"My running mate and I have been critical that they’ve failed to assist towns along the Shore in acquiring open space," Jeffrey Pringle of Tinton Falls said at the meeting.

Pringle, who said he supports increasing the open space fund, and John Szeliga of Belmar are the Democratic candidates for freeholder seats currently held by Republican incumbents Larrison, freeholder director, and Thomas J. Powers.

"They’ve failed to provide recreational services to urban towns in Shore communities," he said. "Where were they 10 years ago? There’s not much left in the Shore area."

Pringle also criticized park system guidelines for open space acquisitions.

"You need to change your rules that don’t allow purchase of less than 100 acres, because there’s not much land left that fits the criteria. A lot of towns don’t have the ability to raise funds to purchase these tracts," he said.

He also faulted the county’s use of open space to build golf courses.

"I do not consider a golf course open space," he said. "Where is the passive recreation to just enjoy nature? People in Long Branch and Red Bank can’t afford to use the golf courses."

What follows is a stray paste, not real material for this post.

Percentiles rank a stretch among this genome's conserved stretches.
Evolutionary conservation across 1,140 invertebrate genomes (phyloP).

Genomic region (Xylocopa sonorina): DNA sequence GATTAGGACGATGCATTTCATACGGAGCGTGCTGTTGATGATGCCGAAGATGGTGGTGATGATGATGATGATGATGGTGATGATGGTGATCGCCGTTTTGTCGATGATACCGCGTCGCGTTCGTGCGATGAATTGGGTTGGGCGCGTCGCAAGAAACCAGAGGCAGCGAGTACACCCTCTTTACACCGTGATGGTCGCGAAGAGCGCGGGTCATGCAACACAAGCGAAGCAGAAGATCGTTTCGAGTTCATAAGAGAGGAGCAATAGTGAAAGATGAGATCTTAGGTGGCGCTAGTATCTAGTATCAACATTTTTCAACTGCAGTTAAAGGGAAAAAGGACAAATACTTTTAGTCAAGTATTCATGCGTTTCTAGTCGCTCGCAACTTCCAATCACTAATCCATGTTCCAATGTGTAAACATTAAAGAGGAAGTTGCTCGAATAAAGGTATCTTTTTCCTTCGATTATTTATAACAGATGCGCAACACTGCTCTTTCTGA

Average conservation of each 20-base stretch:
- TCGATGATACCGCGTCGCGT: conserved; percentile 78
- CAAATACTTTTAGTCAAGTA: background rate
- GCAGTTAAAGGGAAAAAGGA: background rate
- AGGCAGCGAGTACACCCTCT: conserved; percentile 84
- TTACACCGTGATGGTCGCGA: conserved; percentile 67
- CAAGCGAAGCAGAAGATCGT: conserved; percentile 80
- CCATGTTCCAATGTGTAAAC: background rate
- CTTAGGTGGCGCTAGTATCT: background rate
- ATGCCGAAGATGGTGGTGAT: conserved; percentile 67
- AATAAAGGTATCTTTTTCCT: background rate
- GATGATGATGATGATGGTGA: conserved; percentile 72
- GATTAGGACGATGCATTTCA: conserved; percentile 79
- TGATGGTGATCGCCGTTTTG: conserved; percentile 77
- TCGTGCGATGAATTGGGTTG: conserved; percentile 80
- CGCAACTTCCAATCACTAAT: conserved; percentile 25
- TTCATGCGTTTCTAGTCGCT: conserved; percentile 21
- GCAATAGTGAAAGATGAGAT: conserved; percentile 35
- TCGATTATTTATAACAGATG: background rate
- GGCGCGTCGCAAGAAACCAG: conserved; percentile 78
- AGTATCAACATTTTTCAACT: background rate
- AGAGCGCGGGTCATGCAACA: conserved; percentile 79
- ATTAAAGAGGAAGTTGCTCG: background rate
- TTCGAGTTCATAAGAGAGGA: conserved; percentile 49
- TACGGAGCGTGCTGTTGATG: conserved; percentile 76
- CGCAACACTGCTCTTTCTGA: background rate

"Golf courses are a way of preserving open space and providing revenues," responded Larrison. "Their operation helps offset properties like Holmdel Park."

"How does that help kids in communities that can’t get to golf courses or Holmdel Park?" countered Pringle. "I applaud your effort in doing this, but you’re a little too late. Where are these 200- to 300-acre properties? Where are they left? What about the kids in Neptune, or here in Red Bank, who can’t get to Holmdel Park?"

According to Pringle, studies funded by his campaign show that areas of the county including the Atlantic coast, the Bayshore region and the Manalapan, Marlboro, Millstone area are underserved by regional and recreational parks.